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From a young age I became fascinated in the natural world, but it was always heathlands with their exciting insects and reptiles that I loved the most. When it came to deciding on a topic for my dissertation and final major portfolio at University, a habitat study of Lowland Heathland was my first choice. As research went on I was shocked to see how diminished this habitat was after the 20th century, and how even today it remains under threat. As a result, I was inspired to see what I could do to change this. ‘Heathland’ is an exploration of one of the UK’s most diverse, but also endangered habitat types. This body of work was undertaken not only to inform and educate the public on the species that can be found on heaths, as a way of raising appreciation, but more crucially to bring to light the conservation work that goes into preserving the habitat; an often overlooked and unknown side of this story. The overall goal of this was to raise awareness for heaths as an undervalued landscape, to show people there’s more to them than just gorse.

Historically, heaths were part of the working landscape and were valued, as they provided our ancestors with many subsistence resources, but over time attitudes changed and the 20th century saw heathlands destruction on a mass scale; converting the landscape to areas of housing and agriculture. Today its use has switched to one of recreation and the amount of heath remaining in the UK totals around 20% of all the heathland left in Europe. Therefore it is seen that we have an obligation to preserve what is left, but few people are aware of this and while no longer in decline, recreation continues to impact heathland negatively. Since June of 2014 I have been working closely with management organisations across Cornwall to create the ‘management series’ found within this body of work. This aims to highlight several techniques used to preserve Lowland Heathland and how it impacts particular species. A combination of natural history and photojournalistic photography has been used to create work that is intended for use as an educational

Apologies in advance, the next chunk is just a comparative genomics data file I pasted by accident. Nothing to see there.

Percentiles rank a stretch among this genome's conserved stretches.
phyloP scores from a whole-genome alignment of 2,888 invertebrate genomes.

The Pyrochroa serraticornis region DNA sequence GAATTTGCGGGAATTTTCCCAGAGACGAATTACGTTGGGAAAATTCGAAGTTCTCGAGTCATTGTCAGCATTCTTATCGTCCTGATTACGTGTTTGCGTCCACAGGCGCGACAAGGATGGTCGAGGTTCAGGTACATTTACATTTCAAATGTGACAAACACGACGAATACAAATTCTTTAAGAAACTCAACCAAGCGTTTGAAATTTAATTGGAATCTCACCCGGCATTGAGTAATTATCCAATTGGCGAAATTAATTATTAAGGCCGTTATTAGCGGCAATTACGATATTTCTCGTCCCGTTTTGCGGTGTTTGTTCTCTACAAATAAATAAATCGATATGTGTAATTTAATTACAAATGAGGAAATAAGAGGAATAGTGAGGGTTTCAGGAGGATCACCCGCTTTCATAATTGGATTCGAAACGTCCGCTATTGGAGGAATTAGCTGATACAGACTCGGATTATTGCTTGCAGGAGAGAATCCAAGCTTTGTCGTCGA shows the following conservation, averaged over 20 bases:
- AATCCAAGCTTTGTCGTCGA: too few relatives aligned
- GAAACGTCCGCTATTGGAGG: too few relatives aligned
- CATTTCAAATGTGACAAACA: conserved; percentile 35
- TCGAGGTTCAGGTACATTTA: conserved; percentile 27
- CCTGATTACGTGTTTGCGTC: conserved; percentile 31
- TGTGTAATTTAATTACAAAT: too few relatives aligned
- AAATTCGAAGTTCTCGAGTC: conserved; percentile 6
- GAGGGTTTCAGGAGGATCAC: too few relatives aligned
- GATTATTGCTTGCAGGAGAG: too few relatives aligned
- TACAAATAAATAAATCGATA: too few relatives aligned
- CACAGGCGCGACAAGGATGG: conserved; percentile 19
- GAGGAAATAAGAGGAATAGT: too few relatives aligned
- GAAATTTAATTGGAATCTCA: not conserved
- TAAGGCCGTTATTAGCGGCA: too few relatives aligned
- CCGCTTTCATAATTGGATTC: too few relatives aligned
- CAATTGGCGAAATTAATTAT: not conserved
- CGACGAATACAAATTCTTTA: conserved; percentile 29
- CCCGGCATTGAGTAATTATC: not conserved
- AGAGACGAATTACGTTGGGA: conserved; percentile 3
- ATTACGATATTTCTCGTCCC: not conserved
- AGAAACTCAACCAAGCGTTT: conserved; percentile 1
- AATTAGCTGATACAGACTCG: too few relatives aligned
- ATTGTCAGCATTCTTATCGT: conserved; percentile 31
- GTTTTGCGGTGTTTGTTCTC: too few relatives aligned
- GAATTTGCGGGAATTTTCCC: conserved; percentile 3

Jack Hendy

39.

205DPI - No.23  

This month features a huge variation of coverage, starting with one of our own trusted photographers Dominic Steinmann in a fantastic Real T...

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